Latvian Song Festival Parade

  • experiencing the emotion, the tears, the feeling of oneness and connection, the gratitude while attending the Latvian song festival events – the choir and dance and orchestral events. These events reminded us all of the spirit of song, music, dance that infused Latvians with strength and courage and hope during the Soviet rule and continues to nourish their hearts and souls today;
  • driving the narrow, not well-maintained roads through the birch and pine forests and lush green farmlands, walking on the fine sand beaches of the Bay of Riga and the Baltic Sea. Nature is woven into so much of life, art and music in Latvia.

Witnessing those details, noting bits and pieces of what captured my attention in a journal and on video, brought another layer of texture, mood, and inspiration to integrate into my novel.

Wherever your creative journeys take you, whether you physically travel to the locales you write about or travel there in your imagination, may they also be filled with the inspired insights of the heart and soul.

Now it’s your turn. I love to hear from you. What experiences have you had traveling to locales to do research on your book (or choosing not to)? Please share your comments here.

Alissa Lukara is as passionate about supporting you to write and share your stories as she is to write her own. Want support to begin — and complete — your memoir or autobiographical novel? Dive in and register here for Alissa Lukara’s online memoir writing course, Write for Real: Writing Memoirs to Heal, Inspire and Transform. Or dip in a toe and register here today for the free eCourse Alissa offers, Write a Book — Transform Lives: 7 Key Stages on the Writer’s Journey. Alissa Lukara, the author of the poetic memoir, Riding Grace: A Triumph of the Soul, supports you to write, publish and market your memoir, novel or creative nonfiction book through online writing workshops and retreats, writing coaching, developmental editing and speaking.

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13 Responses to How to Research A Novel or Memoir: A Soul Journey to Latvia

  1. Jonah says:

    Now that’s research Alissa.. You really went for it.
    You didn’t just go for an intellectual exploration..You really immersed yourself in the sensuous sights, sounds, tastes, smells and gestalt of the entire experience.
    Your book will be all the better for it. Your characters will come to life in a rich textured environment that will so enhance everything. I,for one, can’t wait to read your novel.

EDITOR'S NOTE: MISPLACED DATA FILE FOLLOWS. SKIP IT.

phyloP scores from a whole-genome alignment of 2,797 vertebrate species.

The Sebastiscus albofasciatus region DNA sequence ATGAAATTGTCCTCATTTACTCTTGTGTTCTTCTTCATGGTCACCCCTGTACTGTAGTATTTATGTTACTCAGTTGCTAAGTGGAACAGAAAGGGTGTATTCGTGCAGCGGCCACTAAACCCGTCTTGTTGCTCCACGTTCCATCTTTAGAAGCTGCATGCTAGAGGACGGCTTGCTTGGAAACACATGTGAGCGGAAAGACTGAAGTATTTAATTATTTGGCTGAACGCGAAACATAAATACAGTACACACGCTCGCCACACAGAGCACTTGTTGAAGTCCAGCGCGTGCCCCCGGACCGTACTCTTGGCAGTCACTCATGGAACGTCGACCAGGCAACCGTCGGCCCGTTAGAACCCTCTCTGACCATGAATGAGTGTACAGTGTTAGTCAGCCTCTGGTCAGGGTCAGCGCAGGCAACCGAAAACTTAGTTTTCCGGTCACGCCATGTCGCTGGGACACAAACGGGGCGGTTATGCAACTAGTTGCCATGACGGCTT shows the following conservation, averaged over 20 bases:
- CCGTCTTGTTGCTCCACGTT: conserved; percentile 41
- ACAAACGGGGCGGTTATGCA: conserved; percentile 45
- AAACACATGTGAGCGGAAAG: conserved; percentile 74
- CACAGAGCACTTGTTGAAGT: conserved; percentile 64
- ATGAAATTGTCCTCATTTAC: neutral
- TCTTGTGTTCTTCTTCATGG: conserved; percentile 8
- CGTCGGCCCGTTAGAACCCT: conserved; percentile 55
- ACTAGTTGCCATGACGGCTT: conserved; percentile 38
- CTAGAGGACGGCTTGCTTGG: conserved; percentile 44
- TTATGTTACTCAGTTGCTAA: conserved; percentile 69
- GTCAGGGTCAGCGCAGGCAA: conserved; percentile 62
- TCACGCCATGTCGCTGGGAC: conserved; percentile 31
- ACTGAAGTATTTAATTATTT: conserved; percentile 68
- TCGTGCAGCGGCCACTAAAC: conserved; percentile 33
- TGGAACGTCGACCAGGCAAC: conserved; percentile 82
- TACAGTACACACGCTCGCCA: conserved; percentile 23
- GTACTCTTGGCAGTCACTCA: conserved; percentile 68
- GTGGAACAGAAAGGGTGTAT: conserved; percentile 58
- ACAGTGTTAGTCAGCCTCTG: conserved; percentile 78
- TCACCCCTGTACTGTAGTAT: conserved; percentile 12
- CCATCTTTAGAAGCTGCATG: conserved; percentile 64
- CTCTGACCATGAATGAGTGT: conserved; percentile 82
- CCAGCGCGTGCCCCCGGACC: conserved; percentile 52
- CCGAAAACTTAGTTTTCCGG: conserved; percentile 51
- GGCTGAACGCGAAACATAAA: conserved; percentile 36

• Alissa Lukara says:

      Thanks Jonah. I look forward to completing it so you can read it! I loved that journey of immersion. Now on to weaving it into the story.

  2. Lori says:

    You have taken serendipity to a new level. You went with an open heart and the universe filled it. I loved reading your beautifully written piece about your research and can’t wait to read it in novel form.

    • Alissa Lukara says:

      Thanks Lori. I’m touched by your comment and the insight.

  3. Janet says:

    The trees and their symbolism are very intriguing–sounds like a very rich travel experience as well as inspiration and depth for your novel.

    • Alissa Lukara says:

      Thanks for your comment, Janet. Yes on all counts.

  4. Ilze Klavins says:

    The Barricades in Rīga, January 1991, is an event that touched everybody in Latvija, and became a defining moment for the fight for freedom. Everybody either manned the barricades (guarded them) or worked in soup kitchens that provided food, or kept knitting warm socks and mittens for those out in the bitter weather, standing guard. Much like every adult in the US can say where the were when 9/11 happened, so the Latvians of that era are very specific about how they participated in “The Barricades”. You might want to include some of that in your book!

    • Alissa Lukara says:

      Thanks for the suggestion Ilze. Paldies! I love these extra details, too. Yes, I definitely want to do that. My initial plan was that one of the main secondary characters participated in a major way. But I like the idea of having it be even more central in that way. As a defining moment. And to use that moment as a focus for conversations/interiews about that time. Alissa